There was a lady I used to know who had helped her son and his family get an apartment. They rarely saw each other so she had no idea her son was addicted to drugs and that the apartment was being overrun in filth. Well, the son and his wife got arrested one day and the lady and her husband got custody of her grandkids. When she went to the apartment to clean it up and get her deposit back, she was shocked to see how they had ruined it. Trash, needles and mold covered the apartment. An area where they kept their two young kids locked up had cheerios littered on the floor. She was devastated. She beat herself up wondering how she never knew this was going on.
She had told this to someone in the church and instead of passing judgment, he offered to get together some people at the church to help clean it. A few adults and the teens in the youth group all got together to clean the apartment for her. They didn’t sit around and say, “How could she not know?!” They didn’t say, “What did she do wrong to make her son turn out like this?” No, they prayed for her and they spent the entire day scrubbing that apartment until it was fit enough that she got her deposit back. She had a long journey with her grandkids and the youth talked about how to help them rather than how horrible it was.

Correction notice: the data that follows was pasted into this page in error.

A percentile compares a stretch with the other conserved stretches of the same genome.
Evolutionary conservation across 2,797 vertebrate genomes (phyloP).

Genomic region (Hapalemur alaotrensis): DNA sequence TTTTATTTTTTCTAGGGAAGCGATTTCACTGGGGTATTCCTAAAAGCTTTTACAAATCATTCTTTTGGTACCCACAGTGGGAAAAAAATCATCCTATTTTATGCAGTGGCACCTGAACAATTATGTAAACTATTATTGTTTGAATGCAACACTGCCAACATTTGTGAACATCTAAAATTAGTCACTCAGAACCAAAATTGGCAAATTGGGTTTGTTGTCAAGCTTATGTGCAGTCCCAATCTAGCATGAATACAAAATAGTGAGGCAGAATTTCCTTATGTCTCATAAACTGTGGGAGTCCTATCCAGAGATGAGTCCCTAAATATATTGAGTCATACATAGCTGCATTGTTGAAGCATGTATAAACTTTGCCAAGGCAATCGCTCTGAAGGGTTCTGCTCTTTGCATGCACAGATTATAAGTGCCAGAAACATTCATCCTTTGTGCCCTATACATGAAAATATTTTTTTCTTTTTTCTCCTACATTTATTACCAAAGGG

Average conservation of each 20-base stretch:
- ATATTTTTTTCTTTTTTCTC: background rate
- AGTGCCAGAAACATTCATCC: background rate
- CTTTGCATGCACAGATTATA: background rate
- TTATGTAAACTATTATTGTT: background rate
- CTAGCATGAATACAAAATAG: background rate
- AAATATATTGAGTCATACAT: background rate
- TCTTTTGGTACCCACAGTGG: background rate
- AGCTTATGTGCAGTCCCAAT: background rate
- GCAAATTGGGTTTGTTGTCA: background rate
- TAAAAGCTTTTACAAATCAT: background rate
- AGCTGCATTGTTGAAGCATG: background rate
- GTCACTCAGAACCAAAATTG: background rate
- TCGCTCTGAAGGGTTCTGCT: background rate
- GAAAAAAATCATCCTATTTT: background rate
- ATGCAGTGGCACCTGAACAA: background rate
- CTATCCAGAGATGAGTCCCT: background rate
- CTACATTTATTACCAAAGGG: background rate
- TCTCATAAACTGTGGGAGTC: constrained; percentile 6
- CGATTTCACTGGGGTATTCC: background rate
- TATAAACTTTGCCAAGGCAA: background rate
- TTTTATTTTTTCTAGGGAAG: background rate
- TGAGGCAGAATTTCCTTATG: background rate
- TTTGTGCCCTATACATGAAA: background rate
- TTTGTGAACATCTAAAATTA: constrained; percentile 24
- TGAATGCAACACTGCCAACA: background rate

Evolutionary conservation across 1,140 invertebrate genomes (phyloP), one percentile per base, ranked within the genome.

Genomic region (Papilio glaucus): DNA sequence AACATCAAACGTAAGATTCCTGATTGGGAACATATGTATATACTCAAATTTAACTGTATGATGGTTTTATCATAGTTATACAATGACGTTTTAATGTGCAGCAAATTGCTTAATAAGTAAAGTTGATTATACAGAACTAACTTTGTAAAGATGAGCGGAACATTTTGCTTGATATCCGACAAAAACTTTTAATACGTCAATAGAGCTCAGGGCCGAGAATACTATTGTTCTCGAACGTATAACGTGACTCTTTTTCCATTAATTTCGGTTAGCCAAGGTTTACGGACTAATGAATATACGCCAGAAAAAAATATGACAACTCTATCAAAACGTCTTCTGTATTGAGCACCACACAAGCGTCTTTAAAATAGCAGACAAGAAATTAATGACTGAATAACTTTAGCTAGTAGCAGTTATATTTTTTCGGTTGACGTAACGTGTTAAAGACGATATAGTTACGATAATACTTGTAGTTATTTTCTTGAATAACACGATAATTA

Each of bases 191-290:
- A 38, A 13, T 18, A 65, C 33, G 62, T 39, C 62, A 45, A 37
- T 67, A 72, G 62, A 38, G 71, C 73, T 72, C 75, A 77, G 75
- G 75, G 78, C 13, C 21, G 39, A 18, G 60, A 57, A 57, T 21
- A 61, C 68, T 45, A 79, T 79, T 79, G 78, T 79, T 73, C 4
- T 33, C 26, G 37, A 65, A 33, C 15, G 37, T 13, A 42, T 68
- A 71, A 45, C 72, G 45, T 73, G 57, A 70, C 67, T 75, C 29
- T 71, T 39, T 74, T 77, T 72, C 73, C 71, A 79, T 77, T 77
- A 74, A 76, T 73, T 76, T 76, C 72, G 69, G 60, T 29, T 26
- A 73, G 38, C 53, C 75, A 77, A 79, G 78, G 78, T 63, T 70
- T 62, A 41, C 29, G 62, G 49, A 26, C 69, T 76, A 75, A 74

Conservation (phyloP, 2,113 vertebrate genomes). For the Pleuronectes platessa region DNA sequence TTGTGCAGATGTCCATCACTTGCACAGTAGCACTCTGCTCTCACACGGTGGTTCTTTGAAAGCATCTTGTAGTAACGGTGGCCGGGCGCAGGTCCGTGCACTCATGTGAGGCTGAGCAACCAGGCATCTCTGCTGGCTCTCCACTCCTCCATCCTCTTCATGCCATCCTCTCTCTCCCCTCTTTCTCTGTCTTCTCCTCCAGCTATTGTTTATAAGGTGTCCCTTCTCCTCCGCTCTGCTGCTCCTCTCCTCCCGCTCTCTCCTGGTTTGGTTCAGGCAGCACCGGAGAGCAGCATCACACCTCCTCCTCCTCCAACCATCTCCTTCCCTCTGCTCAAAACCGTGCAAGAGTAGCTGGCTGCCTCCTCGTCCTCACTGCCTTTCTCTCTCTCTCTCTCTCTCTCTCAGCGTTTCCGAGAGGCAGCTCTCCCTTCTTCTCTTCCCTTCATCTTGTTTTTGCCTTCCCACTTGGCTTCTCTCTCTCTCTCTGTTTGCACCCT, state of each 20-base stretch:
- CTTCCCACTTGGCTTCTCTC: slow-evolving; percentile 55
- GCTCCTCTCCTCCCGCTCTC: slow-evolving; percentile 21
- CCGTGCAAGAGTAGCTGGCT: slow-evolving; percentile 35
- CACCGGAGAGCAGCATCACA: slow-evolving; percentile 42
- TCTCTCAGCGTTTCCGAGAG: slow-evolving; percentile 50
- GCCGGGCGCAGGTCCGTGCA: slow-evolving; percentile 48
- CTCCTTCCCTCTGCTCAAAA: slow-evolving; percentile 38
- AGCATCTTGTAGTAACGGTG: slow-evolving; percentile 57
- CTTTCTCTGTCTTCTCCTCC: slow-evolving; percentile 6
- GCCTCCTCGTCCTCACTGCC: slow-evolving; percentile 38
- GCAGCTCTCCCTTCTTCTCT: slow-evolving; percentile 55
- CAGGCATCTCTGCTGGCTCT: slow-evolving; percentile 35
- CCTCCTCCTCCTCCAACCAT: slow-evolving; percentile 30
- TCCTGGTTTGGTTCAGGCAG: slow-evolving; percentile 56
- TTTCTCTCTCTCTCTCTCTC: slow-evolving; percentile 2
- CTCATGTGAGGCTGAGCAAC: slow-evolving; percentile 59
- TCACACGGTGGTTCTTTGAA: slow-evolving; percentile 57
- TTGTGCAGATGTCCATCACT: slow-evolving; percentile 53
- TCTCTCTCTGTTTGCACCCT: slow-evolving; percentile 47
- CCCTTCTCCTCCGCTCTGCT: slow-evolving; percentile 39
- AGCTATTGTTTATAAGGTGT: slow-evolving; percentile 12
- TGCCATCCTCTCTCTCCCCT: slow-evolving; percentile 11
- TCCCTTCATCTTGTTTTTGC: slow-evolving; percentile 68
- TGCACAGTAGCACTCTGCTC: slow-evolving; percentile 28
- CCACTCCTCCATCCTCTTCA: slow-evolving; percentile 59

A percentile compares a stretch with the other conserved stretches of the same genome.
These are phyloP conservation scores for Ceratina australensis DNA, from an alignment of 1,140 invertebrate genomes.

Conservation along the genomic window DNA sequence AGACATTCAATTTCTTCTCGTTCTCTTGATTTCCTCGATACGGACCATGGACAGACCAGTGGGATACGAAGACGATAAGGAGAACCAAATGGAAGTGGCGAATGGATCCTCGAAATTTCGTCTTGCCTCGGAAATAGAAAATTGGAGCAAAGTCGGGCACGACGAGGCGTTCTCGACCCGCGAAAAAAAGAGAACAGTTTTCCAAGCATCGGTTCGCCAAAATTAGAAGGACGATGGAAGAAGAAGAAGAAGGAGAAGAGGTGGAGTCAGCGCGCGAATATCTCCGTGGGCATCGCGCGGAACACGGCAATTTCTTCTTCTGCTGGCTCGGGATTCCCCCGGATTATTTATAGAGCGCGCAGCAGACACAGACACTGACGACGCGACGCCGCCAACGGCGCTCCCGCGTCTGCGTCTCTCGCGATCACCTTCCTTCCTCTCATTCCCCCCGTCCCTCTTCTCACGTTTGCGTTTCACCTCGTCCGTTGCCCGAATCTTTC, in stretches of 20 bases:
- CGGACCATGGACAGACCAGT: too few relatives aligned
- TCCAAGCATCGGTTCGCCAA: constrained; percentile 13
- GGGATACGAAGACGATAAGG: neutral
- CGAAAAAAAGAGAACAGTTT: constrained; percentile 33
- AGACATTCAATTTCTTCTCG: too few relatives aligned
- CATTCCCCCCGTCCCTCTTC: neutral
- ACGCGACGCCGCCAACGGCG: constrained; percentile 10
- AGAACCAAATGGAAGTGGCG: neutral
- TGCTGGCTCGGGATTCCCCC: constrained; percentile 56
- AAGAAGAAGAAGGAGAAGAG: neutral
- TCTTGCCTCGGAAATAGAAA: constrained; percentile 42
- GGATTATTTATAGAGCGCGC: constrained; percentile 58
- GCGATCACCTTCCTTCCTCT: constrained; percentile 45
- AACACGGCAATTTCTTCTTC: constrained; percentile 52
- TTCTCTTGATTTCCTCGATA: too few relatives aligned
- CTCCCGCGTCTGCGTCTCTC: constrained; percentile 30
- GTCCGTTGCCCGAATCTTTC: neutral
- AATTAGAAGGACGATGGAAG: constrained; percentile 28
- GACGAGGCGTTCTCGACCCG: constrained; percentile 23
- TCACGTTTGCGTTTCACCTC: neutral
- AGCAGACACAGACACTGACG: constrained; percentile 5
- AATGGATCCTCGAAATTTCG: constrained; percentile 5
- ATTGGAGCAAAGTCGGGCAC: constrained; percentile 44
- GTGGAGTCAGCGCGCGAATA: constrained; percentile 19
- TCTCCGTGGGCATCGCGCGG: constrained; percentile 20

3. They’re sneaking off at church camp … to go have an impromptu worship service.
I’ve heard multiple people say that one problem with church camps is that some of the youth sneak off to do things they shouldn’t. While I am aware that this can and does happen at times, it has not been the majority experience I’ve had at church camps. I had only heard of this happening once while I was in leadership at two different campgrounds over the course of several years and it turns out that the incident didn’t really happen. Someone falsely accused the two teens of doing so.